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Proposed AR Global REIT Merger Blasted by Investment Bank

On Tuesday, Robert A. Stanger & Co. issued a scathing special report on the proposed merger of American Finance Trust (AFIN) and American Realty Capital Retail Centers of America (RCA) titled “Bottom of the Ninth – RCA Investors at Bat: Will AFIN and ARC Global “Pitch” the Perfect Game?”

In a baseball-themed analogy, Stanger outlines what it believes are serious issues with the proposed merger of two AR Global non-traded REITs, including inadequate compensation to RCA investors, an “onerous” 20-year post-merger management agreement with AR Global, the elimination of investor protections, and potential conflicts of interest with the REITs’ respective financial advisors/bankers.

AFIN owns a portfolio of 459 small, single-tenant net leased properties with an average cost of $4.8 million, while RCA owns a portfolio of 35 power and lifestyle centers at an average cost of $36 million. The two REITs are seeking to merge into a single retail-focused REIT with an enterprise value of approximately $3.9 billion. Shareholders will vote for the proposed merger on February 13th.

Stanger noted that RCA has “lower leverage, a significantly lower debt cost, and better MFFO cash distribution coverage than AFIN.” RCA also “has the potential to increase shareholder value significantly by using its excess financing capacity to make additional acquisitions and from active management by Lincoln Property Company.”

Lincoln, which conducts asset and property management and leasing services for RCA, was likely excluded from the merger negotiation process despite having intimate knowledge of the company’s portfolio, according to Stanger. There are also questions as to whether Lincoln will continue its management and leasing duties post-merger – which Stanger called “disturbing” given that the advisor for AFIN has comparably “minimal” experience with lifestyle center portfolios.

The merger consideration to RCA investors is .385 shares of AFIN common stock plus $.95 in cash in exchange for each RCA share they own. RCA investors will not obtain liquidity if the merger is approved since American Finance Trust is not currently listed on any exchange, although the company was previously approved to trade on the NYSE under the “AFIN” ticker.

“Value estimates contained in the proxy solicitation statement show that the consideration paid to RCA investors could be as low as $8.58 per share, a midpoint set by UBS as investment bankers to American Finance Trust,” said Stanger. “By our estimates, this price, and offering the post-merger AFIN stock as currency, are inadequate compensation for the RCA investors.”

Stanger also criticized the RCA special committee for not engaging in any substantive dialogue with a third-party buyer prior to approving the merger. The committee could have feasibly provided investors with a true liquidity option given that the size and focus of the company’s portfolio makes it “an attractive and financeable cash acquisition candidate” for a third-party buyer or merger with a publicly traded company.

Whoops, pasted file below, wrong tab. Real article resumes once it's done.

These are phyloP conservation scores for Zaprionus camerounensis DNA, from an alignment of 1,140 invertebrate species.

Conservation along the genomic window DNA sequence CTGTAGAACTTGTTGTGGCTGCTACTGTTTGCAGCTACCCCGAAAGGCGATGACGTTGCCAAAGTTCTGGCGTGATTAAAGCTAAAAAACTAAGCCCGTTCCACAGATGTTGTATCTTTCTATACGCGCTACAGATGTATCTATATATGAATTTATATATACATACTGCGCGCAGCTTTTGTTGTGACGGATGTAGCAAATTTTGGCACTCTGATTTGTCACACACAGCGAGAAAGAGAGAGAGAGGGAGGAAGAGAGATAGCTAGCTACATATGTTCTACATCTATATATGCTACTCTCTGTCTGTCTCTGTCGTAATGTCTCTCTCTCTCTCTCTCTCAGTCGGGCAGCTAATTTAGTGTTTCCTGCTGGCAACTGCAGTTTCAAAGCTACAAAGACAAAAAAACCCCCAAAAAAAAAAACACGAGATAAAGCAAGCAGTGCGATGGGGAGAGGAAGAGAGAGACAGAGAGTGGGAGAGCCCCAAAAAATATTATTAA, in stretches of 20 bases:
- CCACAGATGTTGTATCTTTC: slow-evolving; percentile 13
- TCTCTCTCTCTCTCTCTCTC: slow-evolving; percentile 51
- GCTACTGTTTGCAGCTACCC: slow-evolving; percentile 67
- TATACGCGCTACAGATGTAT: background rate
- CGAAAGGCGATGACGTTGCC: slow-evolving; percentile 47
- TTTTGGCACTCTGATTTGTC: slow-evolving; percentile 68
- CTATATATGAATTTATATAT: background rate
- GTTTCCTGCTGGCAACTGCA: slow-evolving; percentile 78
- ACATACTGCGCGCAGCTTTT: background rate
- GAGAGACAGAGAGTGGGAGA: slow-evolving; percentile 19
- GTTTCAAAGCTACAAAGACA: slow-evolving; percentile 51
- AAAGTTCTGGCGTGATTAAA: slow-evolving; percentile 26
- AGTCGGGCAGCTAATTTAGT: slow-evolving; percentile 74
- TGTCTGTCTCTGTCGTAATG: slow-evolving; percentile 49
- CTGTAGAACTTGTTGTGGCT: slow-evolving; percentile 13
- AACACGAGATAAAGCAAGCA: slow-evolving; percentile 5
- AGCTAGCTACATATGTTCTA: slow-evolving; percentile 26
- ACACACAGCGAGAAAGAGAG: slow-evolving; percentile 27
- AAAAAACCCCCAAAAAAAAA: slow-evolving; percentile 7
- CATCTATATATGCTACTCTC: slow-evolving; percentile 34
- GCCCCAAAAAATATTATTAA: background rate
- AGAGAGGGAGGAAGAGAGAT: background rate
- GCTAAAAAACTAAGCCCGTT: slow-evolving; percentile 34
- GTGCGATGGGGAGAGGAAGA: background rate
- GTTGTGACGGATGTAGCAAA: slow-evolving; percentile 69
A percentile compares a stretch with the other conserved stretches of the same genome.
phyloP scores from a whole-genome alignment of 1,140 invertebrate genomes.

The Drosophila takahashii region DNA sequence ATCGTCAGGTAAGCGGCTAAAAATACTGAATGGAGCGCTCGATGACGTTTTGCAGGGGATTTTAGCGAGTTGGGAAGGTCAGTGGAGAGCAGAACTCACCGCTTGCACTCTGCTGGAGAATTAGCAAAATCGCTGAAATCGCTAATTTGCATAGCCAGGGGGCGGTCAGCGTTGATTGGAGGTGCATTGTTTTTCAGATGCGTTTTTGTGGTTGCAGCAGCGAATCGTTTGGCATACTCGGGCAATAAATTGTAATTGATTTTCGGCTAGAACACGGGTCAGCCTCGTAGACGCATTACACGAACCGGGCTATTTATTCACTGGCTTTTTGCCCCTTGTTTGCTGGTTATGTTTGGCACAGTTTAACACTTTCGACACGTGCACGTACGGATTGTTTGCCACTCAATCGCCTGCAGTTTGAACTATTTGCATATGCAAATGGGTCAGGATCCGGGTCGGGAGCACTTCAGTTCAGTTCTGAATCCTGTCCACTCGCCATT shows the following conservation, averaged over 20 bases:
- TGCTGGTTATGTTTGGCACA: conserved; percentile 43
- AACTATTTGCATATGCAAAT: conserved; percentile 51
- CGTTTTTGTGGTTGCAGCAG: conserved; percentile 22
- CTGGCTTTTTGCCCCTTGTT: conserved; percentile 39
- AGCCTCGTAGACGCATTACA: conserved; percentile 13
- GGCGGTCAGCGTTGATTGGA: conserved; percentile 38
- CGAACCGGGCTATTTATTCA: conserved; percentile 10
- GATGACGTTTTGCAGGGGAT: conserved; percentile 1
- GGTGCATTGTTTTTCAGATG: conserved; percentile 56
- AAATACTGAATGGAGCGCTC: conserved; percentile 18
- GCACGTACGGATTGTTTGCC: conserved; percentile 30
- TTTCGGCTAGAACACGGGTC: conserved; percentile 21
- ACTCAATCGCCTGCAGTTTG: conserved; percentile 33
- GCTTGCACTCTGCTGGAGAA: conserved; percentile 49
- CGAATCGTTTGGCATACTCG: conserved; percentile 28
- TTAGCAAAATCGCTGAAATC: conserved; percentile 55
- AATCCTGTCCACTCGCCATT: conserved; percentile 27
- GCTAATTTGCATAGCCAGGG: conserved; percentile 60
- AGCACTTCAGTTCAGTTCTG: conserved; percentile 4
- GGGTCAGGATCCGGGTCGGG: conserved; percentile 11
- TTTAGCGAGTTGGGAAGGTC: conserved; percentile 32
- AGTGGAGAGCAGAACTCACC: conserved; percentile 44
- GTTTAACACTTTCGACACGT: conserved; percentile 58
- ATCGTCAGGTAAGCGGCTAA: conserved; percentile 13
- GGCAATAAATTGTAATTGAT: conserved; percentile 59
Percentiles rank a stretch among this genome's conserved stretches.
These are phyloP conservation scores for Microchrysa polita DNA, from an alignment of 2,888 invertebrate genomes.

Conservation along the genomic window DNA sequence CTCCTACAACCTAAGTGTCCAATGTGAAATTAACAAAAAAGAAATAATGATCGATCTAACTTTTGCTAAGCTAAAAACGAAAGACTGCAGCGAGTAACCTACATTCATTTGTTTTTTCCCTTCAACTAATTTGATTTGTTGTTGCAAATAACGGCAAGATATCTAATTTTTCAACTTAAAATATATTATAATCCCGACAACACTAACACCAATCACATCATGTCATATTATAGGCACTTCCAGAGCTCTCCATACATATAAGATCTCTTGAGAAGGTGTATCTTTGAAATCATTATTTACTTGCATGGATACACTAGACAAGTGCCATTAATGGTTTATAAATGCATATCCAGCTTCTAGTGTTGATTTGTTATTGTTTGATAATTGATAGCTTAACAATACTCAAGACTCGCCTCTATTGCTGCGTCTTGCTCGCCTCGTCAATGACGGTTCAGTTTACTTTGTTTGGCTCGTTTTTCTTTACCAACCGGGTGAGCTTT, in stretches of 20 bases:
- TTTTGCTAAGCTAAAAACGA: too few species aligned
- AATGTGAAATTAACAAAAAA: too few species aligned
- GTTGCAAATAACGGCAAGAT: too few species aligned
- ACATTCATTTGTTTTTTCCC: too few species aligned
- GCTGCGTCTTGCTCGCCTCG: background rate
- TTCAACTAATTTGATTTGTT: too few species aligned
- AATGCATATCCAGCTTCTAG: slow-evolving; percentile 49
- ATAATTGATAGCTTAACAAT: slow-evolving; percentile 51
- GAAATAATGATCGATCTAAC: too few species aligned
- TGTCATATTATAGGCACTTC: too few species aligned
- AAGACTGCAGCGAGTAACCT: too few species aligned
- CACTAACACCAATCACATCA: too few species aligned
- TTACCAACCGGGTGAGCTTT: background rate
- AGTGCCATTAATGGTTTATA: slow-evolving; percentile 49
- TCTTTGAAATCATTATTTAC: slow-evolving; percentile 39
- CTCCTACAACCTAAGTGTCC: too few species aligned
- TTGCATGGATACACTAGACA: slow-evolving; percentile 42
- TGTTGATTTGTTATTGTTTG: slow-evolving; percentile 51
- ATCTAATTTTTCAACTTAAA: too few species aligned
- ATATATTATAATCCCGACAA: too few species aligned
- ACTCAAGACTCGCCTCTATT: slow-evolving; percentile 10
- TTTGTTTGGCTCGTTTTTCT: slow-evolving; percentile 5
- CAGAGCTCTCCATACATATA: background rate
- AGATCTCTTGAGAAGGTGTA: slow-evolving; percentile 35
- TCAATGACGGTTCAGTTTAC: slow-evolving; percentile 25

Eliminating certain investor protections in the RCA charter and engaging in a 20-year “onerous” post-merger management agreement with AR Global are also cause for concern, according to Stanger. RCA shareholders will not be able to dismiss its advisor for any reason, including poor performance, and can only cancel the 20-year management agreement by paying AR Global an internalization fee that could exceed $110 million.

If the merger is rejected, Stanger explained that RCA investors will be on the hook for the associated costs, which could be as high as $10 million – or possibly more. Typically, the sponsor – AR Global, would be responsible for ponying up the funds of a failed merger – not the investors. In addition, Stanger pointed out there were no disclosures in the proxy relating to the recent indictment of AR Global partner Brian Block, possible ongoing investigations into the firm, and what possible impact these situations could have in the future.

Stanger noted that the similarities between the RCA/AFIN deal and the now defunct proposed merger of another ARC entity, New York REIT (NYSE: NYRT), and JBG Companies, which should have served as a warning to the RCA special committee and its financial advisor of what can happen if a proposal is viewed as “too conflicted, too self-serving and significantly mispriced.” The NYRT deal was scrapped following an investor uproar which subsequently saw AR Global replaced as the firm’s advisor and the company soon on the road to liquidation.

Stanger remains “cautiously optimistic that common sense will prevail” and that the RCA investors will vote against the proposed merger.

To read the Stanger special report in its entirety, click here.